Between the green pastures and grazing cows, a church tower rises on the horizon. It is the church of Oosterwolde, a tiny village on the border of Friesland and Drenthe. A modest industrial site is located at the edge of the village. Here, you will find the Smilde Foods BV food plant, part of Royal Smilde, a Frisian family concern. Anyone visiting the plant, where salads, sauces and quiches are made, cannot fail to notice the Nereda wastewater treatment plant behind the production hall. It is the oldest Nereda plant still in use. “The relatively compact Nereda plant came into service ten years ago. That was still at the Oldenzaal site. Now, a decade later and following relocation further north, we’re still very satisfied with how the plant works,” explains Jan Koopal, Technical Project Manager at Royal Smilde.
There are a number of reasons why the food company is so positive about the Nereda plant. Firstly, there is the cost factor. Koopal: “Smilde Foods is and remains a commercial company, so the financial aspect is very important. The choice at the time to invest in a wastewater treatment plant like Nereda was largely based on the belief that this would save the company a lot of costs.”
This expectation has been fulfilled. Koopal makes a calculation: “Our Oosterwolde plant produces 260 cubic metres of wastewater every day. This water is contaminated with starch residue, fat, oil and acids from our production process and ends up in the Nereda, which can hold up to 300 cubic metres of water. If we were to discharge this water into the sewer without treatment, it would cost us about 300,000 euros in treatment charges every year. After treatment in the Nereda, this amount has been reduced to 60,000 euros per year. So you can easily see the level of savings.”
Easy to operate
Another benefit and cause for satisfaction is that the Nereda plant, which has been running in Oosterwolde for about eight years and in Oldenzaal for two, continues to deliver an outstanding performance. “The number of serious disruptions or calamities over the years can be counted on one hand. Of course, little things can occasionally go wrong, such as keeping the water temperature below 35 degrees in the summer, above which the Nereda finds it more difficult. But in the majority of cases, Alle Bergsma, our environmental coordinator in Oosterwolde who manages the plant, can find a solution for the minor issues.”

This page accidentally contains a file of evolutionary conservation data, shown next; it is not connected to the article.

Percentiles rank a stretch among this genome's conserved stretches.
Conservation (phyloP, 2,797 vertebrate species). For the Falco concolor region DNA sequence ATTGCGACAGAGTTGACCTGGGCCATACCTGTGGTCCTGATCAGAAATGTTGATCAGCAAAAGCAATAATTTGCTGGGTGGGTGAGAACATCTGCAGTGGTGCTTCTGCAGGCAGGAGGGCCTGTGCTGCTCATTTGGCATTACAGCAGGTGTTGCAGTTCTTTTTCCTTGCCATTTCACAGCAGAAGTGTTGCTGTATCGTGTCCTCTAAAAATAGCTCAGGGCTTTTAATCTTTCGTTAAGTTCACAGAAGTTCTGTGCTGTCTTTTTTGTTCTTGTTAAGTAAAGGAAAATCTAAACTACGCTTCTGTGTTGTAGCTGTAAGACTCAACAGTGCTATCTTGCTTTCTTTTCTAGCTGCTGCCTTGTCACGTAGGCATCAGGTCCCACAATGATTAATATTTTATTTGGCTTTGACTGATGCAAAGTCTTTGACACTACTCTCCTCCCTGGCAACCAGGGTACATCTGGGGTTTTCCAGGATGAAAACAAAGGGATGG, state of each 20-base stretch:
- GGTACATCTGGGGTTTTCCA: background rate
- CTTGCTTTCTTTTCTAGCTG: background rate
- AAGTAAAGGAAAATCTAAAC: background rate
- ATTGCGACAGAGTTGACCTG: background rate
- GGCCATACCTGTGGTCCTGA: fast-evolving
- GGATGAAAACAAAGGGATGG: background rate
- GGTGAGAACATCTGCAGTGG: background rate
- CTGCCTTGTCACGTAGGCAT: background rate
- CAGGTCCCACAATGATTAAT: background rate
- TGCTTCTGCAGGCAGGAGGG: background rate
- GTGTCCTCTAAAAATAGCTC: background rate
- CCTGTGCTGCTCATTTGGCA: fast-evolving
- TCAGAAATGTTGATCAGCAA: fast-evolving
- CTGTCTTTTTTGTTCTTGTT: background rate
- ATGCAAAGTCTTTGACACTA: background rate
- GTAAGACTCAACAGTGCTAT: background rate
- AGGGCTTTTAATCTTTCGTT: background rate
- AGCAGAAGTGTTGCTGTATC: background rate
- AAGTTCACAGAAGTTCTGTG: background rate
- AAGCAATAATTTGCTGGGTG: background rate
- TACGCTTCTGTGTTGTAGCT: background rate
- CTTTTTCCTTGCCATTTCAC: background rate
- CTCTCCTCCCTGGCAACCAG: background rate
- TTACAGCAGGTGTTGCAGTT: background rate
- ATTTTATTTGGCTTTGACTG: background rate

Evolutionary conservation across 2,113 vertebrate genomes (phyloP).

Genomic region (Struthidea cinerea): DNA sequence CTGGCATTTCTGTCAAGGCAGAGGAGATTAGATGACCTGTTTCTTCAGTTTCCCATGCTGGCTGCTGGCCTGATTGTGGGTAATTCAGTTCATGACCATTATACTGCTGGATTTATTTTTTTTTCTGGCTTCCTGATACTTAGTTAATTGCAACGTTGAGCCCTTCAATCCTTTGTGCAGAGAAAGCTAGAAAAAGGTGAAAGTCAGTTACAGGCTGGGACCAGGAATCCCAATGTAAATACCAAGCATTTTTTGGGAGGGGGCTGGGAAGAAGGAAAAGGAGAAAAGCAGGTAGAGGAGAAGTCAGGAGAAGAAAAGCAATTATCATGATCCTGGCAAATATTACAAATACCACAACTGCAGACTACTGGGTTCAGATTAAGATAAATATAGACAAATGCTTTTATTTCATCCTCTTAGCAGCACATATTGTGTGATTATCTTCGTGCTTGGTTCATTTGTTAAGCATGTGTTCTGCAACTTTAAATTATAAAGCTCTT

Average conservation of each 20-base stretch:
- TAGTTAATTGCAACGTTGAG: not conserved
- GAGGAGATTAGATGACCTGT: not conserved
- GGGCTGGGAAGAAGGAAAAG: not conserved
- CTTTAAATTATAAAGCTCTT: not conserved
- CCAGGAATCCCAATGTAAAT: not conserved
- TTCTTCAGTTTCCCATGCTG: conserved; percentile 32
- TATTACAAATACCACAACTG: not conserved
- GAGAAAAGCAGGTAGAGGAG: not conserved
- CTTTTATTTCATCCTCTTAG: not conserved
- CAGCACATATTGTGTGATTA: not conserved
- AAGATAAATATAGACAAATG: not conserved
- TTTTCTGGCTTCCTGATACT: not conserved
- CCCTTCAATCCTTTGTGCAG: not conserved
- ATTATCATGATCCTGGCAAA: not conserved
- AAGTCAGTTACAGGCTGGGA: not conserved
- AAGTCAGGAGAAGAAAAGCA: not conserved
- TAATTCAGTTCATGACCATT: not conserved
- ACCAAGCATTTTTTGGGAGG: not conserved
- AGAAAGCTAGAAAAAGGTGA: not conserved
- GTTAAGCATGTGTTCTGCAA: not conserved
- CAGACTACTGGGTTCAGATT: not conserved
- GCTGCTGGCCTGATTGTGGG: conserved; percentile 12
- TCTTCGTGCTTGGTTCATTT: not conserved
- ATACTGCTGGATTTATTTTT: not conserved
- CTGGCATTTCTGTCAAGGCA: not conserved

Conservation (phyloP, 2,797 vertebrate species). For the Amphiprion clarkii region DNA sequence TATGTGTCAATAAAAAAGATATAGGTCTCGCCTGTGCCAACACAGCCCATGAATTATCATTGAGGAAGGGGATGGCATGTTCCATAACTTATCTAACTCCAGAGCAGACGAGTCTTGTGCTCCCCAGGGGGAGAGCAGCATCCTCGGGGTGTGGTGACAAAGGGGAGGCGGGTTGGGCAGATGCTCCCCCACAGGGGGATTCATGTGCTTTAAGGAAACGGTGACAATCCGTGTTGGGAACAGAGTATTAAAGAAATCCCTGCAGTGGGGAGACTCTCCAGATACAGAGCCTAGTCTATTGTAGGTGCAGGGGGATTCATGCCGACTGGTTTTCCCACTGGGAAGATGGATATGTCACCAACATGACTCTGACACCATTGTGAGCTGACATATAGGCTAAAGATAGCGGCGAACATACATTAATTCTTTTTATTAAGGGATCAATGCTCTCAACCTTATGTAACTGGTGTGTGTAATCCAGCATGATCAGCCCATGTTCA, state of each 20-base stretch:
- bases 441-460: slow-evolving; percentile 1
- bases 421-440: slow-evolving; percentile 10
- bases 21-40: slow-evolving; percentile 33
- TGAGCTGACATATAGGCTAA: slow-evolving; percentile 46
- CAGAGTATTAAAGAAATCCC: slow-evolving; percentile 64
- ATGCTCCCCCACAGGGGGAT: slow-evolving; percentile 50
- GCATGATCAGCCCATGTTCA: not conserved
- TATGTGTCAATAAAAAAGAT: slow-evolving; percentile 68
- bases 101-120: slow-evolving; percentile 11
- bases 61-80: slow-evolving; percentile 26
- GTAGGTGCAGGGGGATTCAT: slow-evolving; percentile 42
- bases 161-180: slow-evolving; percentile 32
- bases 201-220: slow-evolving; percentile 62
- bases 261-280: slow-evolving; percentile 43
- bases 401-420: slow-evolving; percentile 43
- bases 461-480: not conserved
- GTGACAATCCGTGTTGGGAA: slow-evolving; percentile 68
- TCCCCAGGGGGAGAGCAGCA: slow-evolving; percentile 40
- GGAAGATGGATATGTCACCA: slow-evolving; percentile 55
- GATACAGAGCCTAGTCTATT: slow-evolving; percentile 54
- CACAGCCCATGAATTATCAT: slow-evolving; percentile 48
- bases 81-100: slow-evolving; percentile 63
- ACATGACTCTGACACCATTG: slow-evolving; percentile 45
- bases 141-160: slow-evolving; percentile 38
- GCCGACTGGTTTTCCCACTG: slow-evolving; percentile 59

This is partly due to the user-friendliness of the treatment plant. “Operating the Nereda isn’t rocket science. So not only is it great that it requires little work on a daily basis – I estimate an hour a day – it’s also nice to know that the management role can be handed over if needs be. Ale Bergsma currently carries this out with another colleague and we use Royal HaskoningDHV as a backup.”
It is also possible for the person who monitors and manages the plant to do so from a different location by means of the built-in controller. This can be done via a mobile phone with a simple login. “This is especially handy in the evening and during weekends. And it’s also nice to know that we can quickly intervene should something go wrong outside regular working hours,” says Koopal. In addition, checks are carried out bi-monthly. “Then we measure the values in the wastewater before discharging it into the sewer. The costs we pay next year for the discharge are based on the average of the measurements taken this year.”
One of the most striking features of the Nereda plant, of course, is that it involves biological water treatment. The way in which micro-organisms are used to clean the contaminated wastewater means that no chemicals are needed. It also uses 20 to 40 per cent less energy. “It’s good for the environment and, moreover, it’s good for Smilde Foods’ pocket. Our company is located in a beautiful region of the Netherlands: a rural area, rich in nature, that both we and the water board would like to maintain. So every measure that contributes to reducing the environmental impact is welcome. And on the question of whether the area is affected by bad odours, it’s not so bad at all. Perhaps in very warm weather, but in general any bad odours are negligible.”
Looking back on the last decade, Koopal can only conclude that the plant functions just fine. “We’re a very satisfied client. And that is not only due to cost reduction, because the gains we make by treating the water before discharging it have already been taken into account. No, it also lies in the fact that the Nereda is so compact, without separate sedimentation tanks or other compartments. This makes the Nereda ideal for us, because our space is limited. Another important point is that the plant is flexible enough to accommodate the fluctuations in our production process, such as during the barbecue season in the summer when we produce much more and employ twice as many people as the normal 150.
“So, yes, I think we can say without hesitation that we would make the same decision again to invest in this biological water-treatment plant. Due to lack of space, we’re unable to extend the plant, but we’re always interested in the latest technology. This is also an important topic in our discussions with Royal HaskoningDHV: how can we perfect the treatment process and what should we do if this plant gives up the ghost? We would then need to make the right choice again, based on the most innovative possibilities Nereda can offer at the time.”